The Shenandoah landed in Fort Worth at 7 p.m., ahead of schedule thanks to a tail wind that had pushed it along at what the Star-Telegram called “the terrific speed” of 75 mph. The 165-foot mooring mast was ready to receive its first airship, and the city turned out in force to give the Shenandoah the biggest civic welcome since President Theodore Roosevelt in 1905. Thirty minutes before it descended every railroad shop and factory in the city began blowing its steam whistle. A reception committee composed of city and federal officials waited at the landing field along with an honor guard of 150 National Guardsmen, Boy Scouts, and motorcycle officers, all in uniform. As the ship neared the mast, it dropped lines that were grabbed by the ground crew and hauled over to a mechanical winch that hauled it in close enough to be secured.

Getting passengers from the Shenandoah to the ground was even trickier as it could only be accomplished by riding in a basket over a line between the gondola and the masthead or lowering a hand-cranked ladder from the gondola to the ground. The senior officers and two passengers were guests of honor at a special banquet that night at the Hotel Texas. Meanwhile, the crew worked in shifts loading helium, water, and supplies. All supplies, including fuel for the engines, had to be laboriously hauled up on ropes. The ship took on helium and water (used as ballast) through lines attached to the mooring mast and snaking to the ground.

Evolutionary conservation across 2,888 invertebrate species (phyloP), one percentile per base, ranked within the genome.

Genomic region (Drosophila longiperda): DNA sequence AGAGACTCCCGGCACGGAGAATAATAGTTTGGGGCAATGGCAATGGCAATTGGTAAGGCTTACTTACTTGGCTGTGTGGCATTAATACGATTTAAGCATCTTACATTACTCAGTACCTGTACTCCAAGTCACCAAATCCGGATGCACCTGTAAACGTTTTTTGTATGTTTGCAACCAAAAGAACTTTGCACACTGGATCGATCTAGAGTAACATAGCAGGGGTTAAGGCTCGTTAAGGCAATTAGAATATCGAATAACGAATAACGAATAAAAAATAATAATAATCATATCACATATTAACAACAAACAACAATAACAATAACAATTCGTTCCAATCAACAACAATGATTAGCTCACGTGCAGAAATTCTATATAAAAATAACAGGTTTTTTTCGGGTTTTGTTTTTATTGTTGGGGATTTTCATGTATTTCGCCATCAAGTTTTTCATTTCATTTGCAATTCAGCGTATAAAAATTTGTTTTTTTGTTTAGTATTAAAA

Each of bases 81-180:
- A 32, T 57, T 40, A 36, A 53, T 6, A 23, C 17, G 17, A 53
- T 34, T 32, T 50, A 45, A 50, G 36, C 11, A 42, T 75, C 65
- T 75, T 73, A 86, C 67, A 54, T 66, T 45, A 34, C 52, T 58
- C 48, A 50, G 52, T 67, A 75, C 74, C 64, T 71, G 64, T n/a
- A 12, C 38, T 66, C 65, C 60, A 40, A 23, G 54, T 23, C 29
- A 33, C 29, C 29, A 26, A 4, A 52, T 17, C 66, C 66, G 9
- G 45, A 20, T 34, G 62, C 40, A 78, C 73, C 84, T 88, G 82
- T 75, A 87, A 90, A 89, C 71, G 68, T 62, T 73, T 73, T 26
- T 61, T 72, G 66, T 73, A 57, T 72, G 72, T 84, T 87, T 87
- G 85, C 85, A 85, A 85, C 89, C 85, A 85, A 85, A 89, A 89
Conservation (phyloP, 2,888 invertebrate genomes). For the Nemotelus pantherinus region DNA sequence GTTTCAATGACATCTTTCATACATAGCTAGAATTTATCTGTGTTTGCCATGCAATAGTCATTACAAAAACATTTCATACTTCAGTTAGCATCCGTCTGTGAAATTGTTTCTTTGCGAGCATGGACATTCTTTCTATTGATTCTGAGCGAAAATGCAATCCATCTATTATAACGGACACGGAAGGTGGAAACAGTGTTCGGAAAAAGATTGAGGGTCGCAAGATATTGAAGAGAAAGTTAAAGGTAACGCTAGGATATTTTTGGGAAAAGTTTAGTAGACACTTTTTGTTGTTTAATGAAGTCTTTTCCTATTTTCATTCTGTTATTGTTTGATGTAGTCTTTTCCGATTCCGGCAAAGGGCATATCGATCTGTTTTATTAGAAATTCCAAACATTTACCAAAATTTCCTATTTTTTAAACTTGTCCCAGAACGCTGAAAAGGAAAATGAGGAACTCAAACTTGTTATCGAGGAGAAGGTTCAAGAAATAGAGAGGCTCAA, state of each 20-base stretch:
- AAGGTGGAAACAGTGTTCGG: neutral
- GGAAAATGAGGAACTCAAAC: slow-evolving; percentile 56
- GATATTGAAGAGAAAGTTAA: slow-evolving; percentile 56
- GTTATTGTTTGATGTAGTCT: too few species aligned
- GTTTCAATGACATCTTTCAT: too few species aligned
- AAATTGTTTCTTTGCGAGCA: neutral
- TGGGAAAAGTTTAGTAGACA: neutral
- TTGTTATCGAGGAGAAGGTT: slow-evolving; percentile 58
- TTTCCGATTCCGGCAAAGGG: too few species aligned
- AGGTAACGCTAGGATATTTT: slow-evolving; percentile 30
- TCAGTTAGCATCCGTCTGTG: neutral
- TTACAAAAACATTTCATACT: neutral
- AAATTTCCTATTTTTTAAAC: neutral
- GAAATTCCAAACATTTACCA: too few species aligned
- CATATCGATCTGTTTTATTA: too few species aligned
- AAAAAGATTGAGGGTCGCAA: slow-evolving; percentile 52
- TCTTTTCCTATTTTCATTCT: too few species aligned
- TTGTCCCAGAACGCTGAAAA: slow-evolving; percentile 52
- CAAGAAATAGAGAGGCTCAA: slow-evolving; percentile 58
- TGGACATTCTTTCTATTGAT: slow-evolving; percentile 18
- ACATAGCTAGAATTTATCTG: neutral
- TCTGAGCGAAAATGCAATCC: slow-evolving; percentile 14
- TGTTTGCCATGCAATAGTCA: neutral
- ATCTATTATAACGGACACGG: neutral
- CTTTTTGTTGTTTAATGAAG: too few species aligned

The Shenandoah left Fort Worth on the second leg of its journey at 9:46 a.m. Thursday morning, 46 minutes late due to “heavy air.” The extra time allowed an enterprising cotton farmer whose land was adjacent to the landing field to admit gawkers willing to pay a quarter (children admitted free) for the privilege of seeing things up close. Before resuming its journey, the Shenandoah bid farewell to Fort Worth by sailing serenely over the city at 1,500 feet toward the Near South Side before turning west to disappear over the horizon. People filled the streets and rooftops to see the ship off.

Forty hours after leaving Fort Worth, the Shenandoah reached San Diego, and after a brief stop there turned north following the coast up to Camp Lewis. After a brief stop there it headed home. The return trip from San Diego began at 11:13 am on Wednesday, Oct. 22. The ship arrived at Fort Worth for more helium before dawn on Friday, Sept. 24, guided in by a powerful searchlight and “flood beacons.” Because of the early hour and the coldest temperature of the year, only a small crowd turned out to greet them. The ship took on another 180,000 cubic feet of helium, and while that was being done, most of the crew were whisked to the Hotel Texas for a sumptuous breakfast. They were back on board and casting off the lines at 10:38 am, rising majestically into the air and passing over the city one last time.

The Shenandoah came down safely at Lakehurst on Oct. 24. Total time in the air was 235 hours. Newspapers continued to carry breathless reports for days thereafter, predicting that dirigibles were the future of commercial aviation. The Navy played down the fact that this little jaunt had used up 12% of the entire helium supply of the United States.

The list of historic firsts of this flight is lengthy. This was the first scheduled flight by any type of aircraft into Fort Worth. One local historian calls it “the key event in making Fort Worth a modern city.” In a few short years, aircraft would be making regular stops at Meacham Field, but they wouldn’t be lighter-than-air ships.

The fate of the Shenandoah is a sad ending to the story. It broke up in mid-air over Ohio and crashed on Sept. 2, 1925. Seven crewmen were killed. One of the few survivors was the radioman Charles E. Rosendahl, a Cleburne resident.

Author-historian Richard Selcer is a Fort Worth native and proud graduate of Paschal High and TCU.

©2022 Fort Worth Star-Telegram.


Distributed by Tribune Content Agency, LLC.